%0 Conference Paper %T Sequential Information Maximization: When is Greedy Near-optimal? %A Yuxin Chen %A S. Hamed Hassani %A Amin Karbasi %A Andreas Krause %B Proceedings of The 28th Conference on Learning Theory %C Proceedings of Machine Learning Research %D 2015 %E Peter Grünwald %E Elad Hazan %E Satyen Kale %F pmlr-v40-Chen15b %I PMLR %J Proceedings of Machine Learning Research %P 338--363 %U http://proceedings.mlr.press %V 40 %W PMLR %X Optimal information gathering is a central challenge in machine learning and science in general. A common objective that quantifies the usefulness of observations is Shannon’s mutual information, defined w.r.t. a probabilistic model. Greedily selecting observations that maximize the mutual information is the method of choice in numerous applications, ranging from Bayesian experimental design to automated diagnosis, to active learning in Bayesian models. Despite its importance and widespread use in applications, little is known about the theoretical properties of sequential information maximization, in particular under noisy observations. In this paper, we analyze the widely used greedy policy for this task, and identify problem instances where it provides provably near-maximal utility, even in the challenging setting of persistent noise. Our results depend on a natural separability condition associated with a channel injecting noise into the observations. We also identify examples where this separability parameter is necessary in the bound: if it is too small, then the greedy policy fails to select informative tests.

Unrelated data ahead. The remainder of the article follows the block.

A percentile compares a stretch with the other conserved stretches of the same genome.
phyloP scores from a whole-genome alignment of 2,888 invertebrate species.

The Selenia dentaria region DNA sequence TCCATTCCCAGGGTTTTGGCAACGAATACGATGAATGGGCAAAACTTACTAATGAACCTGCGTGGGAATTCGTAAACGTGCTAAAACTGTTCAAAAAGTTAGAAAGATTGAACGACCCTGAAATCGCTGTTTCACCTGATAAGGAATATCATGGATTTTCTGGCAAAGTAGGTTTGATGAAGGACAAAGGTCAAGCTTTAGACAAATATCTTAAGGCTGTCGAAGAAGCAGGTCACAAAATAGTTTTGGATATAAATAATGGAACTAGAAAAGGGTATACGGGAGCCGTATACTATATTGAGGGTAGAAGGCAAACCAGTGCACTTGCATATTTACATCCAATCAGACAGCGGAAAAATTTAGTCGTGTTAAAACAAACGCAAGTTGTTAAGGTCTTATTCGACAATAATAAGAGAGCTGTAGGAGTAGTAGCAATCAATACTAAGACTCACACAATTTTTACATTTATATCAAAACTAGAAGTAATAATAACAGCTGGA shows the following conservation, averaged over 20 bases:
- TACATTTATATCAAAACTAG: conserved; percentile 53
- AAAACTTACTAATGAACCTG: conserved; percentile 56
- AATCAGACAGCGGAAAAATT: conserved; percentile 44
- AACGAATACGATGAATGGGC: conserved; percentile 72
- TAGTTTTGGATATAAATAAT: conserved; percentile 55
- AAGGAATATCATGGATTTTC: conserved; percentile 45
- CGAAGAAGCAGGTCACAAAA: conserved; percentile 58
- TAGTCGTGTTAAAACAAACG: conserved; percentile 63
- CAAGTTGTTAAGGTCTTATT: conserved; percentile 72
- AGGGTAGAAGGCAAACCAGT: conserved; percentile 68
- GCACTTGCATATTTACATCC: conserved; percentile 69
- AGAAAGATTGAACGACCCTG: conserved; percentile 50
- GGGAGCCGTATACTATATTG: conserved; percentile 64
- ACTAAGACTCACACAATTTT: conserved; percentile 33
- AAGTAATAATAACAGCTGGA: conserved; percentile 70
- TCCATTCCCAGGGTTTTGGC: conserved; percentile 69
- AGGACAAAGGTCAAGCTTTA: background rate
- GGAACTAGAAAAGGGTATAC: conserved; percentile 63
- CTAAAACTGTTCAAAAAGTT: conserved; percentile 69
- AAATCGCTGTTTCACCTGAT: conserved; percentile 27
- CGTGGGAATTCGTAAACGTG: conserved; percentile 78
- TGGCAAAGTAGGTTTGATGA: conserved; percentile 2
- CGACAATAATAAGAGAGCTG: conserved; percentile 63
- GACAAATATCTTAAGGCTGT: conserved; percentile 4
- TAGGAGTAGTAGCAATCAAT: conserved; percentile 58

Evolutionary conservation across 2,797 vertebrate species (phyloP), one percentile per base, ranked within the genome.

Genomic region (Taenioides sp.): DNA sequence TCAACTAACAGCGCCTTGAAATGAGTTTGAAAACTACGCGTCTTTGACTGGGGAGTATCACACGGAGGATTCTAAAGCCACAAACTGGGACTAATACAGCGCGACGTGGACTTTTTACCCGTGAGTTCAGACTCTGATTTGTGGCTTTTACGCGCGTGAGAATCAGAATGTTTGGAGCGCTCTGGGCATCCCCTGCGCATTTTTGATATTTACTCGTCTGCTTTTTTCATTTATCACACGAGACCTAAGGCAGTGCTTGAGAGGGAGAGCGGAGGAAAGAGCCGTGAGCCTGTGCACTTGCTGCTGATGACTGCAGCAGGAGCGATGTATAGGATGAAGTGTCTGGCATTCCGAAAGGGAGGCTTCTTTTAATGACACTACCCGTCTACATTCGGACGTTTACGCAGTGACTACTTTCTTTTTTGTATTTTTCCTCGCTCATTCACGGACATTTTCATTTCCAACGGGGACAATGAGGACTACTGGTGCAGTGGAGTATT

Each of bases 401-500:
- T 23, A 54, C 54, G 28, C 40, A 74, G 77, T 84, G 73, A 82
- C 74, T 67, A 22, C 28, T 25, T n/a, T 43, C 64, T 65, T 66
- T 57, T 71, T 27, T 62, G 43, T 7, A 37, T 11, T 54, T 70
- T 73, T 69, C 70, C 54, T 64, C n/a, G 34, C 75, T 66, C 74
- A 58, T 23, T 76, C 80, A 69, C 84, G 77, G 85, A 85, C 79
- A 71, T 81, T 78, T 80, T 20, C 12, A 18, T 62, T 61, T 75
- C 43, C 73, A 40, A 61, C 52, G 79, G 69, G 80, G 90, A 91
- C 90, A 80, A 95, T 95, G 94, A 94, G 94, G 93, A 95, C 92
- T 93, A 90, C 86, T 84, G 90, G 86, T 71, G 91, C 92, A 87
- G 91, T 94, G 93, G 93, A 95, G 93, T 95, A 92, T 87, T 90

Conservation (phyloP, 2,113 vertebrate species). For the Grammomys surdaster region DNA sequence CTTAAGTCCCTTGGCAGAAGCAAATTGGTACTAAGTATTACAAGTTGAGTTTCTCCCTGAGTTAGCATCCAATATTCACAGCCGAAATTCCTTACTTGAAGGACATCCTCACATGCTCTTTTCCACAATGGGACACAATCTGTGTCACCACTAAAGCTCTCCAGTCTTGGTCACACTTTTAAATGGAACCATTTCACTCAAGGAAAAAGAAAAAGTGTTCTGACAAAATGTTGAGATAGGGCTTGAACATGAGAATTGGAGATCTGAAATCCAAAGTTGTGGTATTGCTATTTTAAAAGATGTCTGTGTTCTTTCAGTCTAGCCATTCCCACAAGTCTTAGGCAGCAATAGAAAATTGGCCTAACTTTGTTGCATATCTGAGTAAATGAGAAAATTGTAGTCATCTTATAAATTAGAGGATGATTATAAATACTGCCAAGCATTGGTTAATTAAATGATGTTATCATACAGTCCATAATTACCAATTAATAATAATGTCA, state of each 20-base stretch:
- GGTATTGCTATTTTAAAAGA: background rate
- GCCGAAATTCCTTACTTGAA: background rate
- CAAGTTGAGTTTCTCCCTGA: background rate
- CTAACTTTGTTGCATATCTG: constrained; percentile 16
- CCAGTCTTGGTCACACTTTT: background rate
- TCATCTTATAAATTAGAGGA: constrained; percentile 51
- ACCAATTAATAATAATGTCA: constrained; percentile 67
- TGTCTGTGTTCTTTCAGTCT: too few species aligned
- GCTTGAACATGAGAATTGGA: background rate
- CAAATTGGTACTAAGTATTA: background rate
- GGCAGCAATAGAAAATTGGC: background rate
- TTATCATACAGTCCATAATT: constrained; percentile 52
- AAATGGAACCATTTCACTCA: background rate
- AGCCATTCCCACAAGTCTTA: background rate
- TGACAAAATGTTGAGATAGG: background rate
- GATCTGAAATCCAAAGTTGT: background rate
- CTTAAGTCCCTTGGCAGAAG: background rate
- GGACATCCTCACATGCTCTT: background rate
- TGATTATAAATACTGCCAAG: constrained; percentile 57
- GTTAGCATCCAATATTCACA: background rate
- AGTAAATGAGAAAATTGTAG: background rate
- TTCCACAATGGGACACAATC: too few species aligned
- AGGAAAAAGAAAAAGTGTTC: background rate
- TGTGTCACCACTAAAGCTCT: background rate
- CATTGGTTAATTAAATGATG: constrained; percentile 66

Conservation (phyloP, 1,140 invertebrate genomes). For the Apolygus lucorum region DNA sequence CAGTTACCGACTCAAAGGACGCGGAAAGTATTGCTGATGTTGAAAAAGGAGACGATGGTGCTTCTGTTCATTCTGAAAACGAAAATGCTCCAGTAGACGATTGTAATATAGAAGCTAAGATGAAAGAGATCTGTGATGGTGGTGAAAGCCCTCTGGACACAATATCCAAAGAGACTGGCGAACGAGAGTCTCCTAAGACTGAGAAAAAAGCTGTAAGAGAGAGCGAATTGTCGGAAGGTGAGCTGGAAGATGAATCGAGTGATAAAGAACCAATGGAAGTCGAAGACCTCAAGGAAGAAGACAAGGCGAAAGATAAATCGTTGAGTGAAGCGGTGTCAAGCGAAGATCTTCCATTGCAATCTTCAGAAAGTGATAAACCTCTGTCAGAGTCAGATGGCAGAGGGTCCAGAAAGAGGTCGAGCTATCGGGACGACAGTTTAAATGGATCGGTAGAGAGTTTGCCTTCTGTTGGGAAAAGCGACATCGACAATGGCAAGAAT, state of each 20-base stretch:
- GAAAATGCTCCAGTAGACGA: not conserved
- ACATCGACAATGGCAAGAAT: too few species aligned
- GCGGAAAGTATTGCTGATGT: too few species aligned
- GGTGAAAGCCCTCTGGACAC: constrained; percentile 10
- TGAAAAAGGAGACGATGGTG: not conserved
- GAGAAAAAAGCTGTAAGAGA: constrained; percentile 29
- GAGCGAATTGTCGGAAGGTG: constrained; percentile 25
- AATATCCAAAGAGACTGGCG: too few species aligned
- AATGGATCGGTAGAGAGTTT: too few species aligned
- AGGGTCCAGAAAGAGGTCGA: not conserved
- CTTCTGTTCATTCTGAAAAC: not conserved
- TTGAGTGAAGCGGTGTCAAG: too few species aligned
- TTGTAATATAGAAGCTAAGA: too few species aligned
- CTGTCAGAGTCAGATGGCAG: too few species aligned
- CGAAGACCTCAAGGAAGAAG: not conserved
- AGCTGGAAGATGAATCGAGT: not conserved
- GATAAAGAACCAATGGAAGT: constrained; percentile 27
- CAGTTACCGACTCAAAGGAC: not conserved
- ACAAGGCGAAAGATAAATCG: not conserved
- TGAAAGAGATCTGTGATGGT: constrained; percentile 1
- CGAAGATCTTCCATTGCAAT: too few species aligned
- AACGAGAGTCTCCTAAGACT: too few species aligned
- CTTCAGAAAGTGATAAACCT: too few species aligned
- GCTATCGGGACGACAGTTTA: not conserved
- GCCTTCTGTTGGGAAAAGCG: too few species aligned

RIS
TY - CPAPER TI - Sequential Information Maximization: When is Greedy Near-optimal? AU - Yuxin Chen AU - S. Hamed Hassani AU - Amin Karbasi AU - Andreas Krause BT - Proceedings of The 28th Conference on Learning Theory PY - 2015/06/26 DA - 2015/06/26 ED - Peter Grünwald ED - Elad Hazan ED - Satyen Kale ID - pmlr-v40-Chen15b PB - PMLR SP - 338 DP - PMLR EP - 363 L1 - http://proceedings.mlr.press/v40/Chen15b.pdf UR - http://proceedings.mlr.press/v40/Chen15b.html AB - Optimal information gathering is a central challenge in machine learning and science in general. A common objective that quantifies the usefulness of observations is Shannon’s mutual information, defined w.r.t. a probabilistic model. Greedily selecting observations that maximize the mutual information is the method of choice in numerous applications, ranging from Bayesian experimental design to automated diagnosis, to active learning in Bayesian models. Despite its importance and widespread use in applications, little is known about the theoretical properties of sequential information maximization, in particular under noisy observations. In this paper, we analyze the widely used greedy policy for this task, and identify problem instances where it provides provably near-maximal utility, even in the challenging setting of persistent noise. Our results depend on a natural separability condition associated with a channel injecting noise into the observations. We also identify examples where this separability parameter is necessary in the bound: if it is too small, then the greedy policy fails to select informative tests. ER -
APA
Chen, Y., Hassani, S.H., Karbasi, A. & Krause, A.. (2015). Sequential Information Maximization: When is Greedy Near-optimal?. Proceedings of The 28th Conference on Learning Theory, in PMLR 40:338-363